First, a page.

Puppy Diary #12: The Highs, Lows and In-Betweens of Sommer’s First Year

Dear Diary,

Soon we will celebrate Sommer’s first birthday. What a ride this year has been! From the high of picking her up at the trainer’s house and watching her darling littermates tumbling around the pen, to the low of rushing her to the emergency hospital after eating Advil, I wouldn’t trade a minute of it for the world (well, maybe I would trade the Advil incident). But, just because Sommer is a year old doesn’t mean we automatically wake up that morning to a full-grown, fully trained dog. No, I expect Sommer to act like a puppy for a long while to come. Even physically, she might continue to change, as she is still lean, and her vet says she might fill out a bit. At nearly a year old, her energy level is high, although less frenetic as when she was tiny. In some ways, now that she is full grown, she needs more outdoor exercise than when she was smaller and could run around the house and tire herself out in the process.

Even as we wrap up the final official month of puppyhood, Sommer requires huge amounts of my attention: She is not an independent type. I’ve been told that this “people person” tendency is a doodle characteristic. I’m not sure if that’s true of every doodle, but I can attest that Sommer wants to be next to me every minute of the day, under any circumstances. If I get up off the couch and move to a chair five feet away, she gets up off the couch and moves to the chair. She’s no dummy. She’s going to stay close to the pack leader!

That leads me to nighttime, which has been one of our biggest challenges this year. She’s doing better at sleeping on her bed on the floor of our bedroom, but she still jumps up on our bed at 5:45 a.m. And that’s not the only habit we have yet to break. She still gets overly excited when visitors come to our house. She still is timid going for walks. She still goes berserk after a bath, zooming around the house and issuing a series of sharp barks that has me covering my ears while she tears around. There are days when she rings the bell to go outside dozens of times a day. I open the door for her, and she stands at the threshold and sniffs the air for the longest time, which drives me batty! Then she looks at me with those big, expressive brown eyes and it feels like a hug. The first year was indeed a journey from puppy to love.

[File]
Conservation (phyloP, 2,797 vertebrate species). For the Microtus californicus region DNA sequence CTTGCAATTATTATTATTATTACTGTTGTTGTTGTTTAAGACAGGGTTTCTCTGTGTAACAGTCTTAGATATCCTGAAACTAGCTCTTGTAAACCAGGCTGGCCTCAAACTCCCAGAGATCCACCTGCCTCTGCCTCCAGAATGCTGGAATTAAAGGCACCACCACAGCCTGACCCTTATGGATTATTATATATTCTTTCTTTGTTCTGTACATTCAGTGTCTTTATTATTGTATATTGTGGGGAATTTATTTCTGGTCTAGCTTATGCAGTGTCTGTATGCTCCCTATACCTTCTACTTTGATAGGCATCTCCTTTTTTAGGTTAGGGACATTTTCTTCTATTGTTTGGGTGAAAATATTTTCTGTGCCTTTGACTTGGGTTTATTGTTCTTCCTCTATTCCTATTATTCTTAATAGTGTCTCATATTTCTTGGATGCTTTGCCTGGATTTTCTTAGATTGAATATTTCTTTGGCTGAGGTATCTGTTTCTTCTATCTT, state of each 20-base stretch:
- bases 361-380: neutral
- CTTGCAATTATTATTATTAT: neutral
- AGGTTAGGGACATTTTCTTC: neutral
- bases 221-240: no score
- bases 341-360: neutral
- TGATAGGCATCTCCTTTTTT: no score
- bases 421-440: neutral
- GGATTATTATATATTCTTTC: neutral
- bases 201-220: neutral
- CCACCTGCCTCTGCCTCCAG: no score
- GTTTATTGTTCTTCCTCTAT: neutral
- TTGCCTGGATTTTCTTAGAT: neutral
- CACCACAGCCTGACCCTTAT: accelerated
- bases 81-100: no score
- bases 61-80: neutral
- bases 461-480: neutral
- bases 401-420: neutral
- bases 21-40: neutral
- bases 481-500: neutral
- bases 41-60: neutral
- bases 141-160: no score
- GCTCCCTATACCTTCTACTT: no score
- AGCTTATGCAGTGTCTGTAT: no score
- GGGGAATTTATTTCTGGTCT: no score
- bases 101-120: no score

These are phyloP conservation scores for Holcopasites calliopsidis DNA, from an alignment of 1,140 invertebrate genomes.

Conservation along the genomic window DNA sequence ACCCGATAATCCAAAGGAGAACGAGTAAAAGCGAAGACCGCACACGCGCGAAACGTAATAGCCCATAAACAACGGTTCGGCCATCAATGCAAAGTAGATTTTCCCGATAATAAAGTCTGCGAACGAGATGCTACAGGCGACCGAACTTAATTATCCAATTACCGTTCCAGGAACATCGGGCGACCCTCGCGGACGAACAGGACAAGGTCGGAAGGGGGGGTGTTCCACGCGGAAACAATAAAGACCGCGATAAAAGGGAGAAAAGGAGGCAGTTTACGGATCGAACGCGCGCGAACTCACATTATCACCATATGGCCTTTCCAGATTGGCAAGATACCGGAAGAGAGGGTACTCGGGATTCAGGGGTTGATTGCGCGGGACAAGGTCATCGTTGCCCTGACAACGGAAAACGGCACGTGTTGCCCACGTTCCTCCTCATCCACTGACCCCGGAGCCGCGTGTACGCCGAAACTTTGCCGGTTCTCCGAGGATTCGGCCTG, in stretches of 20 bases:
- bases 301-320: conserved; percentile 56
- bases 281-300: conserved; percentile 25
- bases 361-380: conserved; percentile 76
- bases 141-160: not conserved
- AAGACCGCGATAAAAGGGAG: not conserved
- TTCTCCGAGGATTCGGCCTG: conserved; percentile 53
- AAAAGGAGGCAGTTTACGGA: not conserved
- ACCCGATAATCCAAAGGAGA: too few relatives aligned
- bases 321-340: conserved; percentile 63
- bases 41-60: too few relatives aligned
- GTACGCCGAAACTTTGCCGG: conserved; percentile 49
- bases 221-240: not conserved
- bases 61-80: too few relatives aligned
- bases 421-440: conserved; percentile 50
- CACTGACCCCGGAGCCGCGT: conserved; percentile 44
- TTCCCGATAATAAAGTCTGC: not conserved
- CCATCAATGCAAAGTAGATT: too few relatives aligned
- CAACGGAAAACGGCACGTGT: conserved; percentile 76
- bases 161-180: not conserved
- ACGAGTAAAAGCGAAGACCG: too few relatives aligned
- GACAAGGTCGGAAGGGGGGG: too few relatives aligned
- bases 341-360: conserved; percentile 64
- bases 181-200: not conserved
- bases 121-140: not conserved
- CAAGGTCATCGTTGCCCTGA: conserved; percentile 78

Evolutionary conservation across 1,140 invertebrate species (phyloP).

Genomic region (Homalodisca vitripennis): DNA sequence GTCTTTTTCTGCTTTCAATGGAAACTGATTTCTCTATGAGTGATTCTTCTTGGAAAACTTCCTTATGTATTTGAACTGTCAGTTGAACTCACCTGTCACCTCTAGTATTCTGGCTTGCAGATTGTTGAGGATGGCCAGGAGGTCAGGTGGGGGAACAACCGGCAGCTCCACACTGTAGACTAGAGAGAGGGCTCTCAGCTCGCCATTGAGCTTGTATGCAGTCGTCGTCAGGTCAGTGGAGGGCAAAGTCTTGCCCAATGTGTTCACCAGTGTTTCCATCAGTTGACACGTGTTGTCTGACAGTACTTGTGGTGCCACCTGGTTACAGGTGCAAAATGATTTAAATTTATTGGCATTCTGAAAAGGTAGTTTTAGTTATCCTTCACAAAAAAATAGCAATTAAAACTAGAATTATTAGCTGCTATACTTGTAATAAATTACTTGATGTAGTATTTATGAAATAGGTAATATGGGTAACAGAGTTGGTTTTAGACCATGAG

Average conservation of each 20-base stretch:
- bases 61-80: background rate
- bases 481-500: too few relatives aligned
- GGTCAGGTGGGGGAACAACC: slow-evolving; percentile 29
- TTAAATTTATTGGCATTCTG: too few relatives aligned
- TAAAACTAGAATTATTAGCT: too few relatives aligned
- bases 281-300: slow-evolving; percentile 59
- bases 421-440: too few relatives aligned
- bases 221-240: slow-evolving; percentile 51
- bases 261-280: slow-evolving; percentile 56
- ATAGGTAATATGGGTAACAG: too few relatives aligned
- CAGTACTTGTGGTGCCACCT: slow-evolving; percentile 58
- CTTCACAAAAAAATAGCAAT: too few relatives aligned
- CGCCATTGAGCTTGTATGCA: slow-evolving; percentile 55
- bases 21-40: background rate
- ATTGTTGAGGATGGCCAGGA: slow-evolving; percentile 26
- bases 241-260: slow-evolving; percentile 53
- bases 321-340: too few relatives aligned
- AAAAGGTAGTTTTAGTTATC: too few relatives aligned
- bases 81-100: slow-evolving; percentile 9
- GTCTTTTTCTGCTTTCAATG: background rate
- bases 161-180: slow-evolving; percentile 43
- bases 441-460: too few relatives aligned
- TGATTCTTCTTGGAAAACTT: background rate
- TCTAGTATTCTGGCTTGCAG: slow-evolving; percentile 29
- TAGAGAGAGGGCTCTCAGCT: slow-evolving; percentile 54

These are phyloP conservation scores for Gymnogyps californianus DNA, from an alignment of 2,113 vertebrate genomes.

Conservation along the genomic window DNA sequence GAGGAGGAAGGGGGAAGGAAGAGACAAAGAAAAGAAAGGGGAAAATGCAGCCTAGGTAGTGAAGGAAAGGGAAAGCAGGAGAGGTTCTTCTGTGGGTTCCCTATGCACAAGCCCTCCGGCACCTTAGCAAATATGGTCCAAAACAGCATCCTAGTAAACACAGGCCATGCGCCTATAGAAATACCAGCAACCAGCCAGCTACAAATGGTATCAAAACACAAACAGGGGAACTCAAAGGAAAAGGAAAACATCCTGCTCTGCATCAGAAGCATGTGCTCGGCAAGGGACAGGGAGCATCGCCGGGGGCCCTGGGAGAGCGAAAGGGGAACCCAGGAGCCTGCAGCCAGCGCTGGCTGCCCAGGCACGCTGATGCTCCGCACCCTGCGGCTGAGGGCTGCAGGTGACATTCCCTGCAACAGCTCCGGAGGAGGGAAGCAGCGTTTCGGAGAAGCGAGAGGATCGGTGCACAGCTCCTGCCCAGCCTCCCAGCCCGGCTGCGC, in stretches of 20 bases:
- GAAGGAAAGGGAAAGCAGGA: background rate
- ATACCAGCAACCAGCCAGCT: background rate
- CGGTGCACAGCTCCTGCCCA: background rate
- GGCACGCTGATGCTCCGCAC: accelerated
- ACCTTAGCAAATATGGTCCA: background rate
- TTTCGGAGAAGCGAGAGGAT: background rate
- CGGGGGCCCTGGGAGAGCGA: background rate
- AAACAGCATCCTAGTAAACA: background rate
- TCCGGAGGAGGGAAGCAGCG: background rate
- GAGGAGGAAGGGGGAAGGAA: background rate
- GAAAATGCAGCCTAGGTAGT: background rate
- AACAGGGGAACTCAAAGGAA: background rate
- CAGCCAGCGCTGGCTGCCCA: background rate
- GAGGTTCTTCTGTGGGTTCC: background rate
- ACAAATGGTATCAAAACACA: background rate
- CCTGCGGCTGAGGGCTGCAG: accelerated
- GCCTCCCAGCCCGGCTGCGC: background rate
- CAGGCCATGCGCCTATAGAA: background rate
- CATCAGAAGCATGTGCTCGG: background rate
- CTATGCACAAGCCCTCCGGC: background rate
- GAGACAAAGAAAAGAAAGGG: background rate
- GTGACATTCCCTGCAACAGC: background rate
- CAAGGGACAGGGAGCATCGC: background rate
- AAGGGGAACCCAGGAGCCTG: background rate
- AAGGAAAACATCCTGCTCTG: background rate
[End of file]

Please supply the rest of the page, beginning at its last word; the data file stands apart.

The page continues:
Sommer was born in a litter of four girls and one boy, and from the first time the breeder emailed photos, I knew she was the one for us. Miraculously, even though we were the last family to pick (meaning we didn’t pick, we took the pup who was left after everyone else picked), we got her. That bond has only grown stronger and more sure since the first time I saw her tiny face in the breeder’s photo. We brought her home at ten weeks old. From that day, our lives were never the same. Those initial weeks were not unlike the two times in our lives when we brought home a new baby. Our sleep was definitely challenged. As it turns out, Sommer would tolerate being in her crate at night, until she wouldn’t. When she would wake in the early morning hours, she would decide she needed to be with her pack members and she would bark and whine plaintively. Unlike a baby, there was no “crying it out” method that ever worked for us. Sommer never gave up barking and fell into an exhausted sleep. Instead, she had the willpower and stamina to bark for seemingly hours on end – not that we had the patience to let her bark for that long. Her barking resulted in the entire household being awakened, an equally unappealing prospect when school and work awaited us in the morning. Sommer’s clear preference was to be on the bed with my husband and I. We didn’t prefer that, though, so when she was about 10 months old, we moved her out of her crate and onto a dog bed on the floor of our bedroom, which we thought was a fair compromise. The arrangement works, until she wakes us up early in the morning by jumping on the bed. Sleep, for sure, continues to be our biggest challenge as we complete the first year.

Puppy Diary #11: Mastering the Holidays with a Puppy

Dear Diary,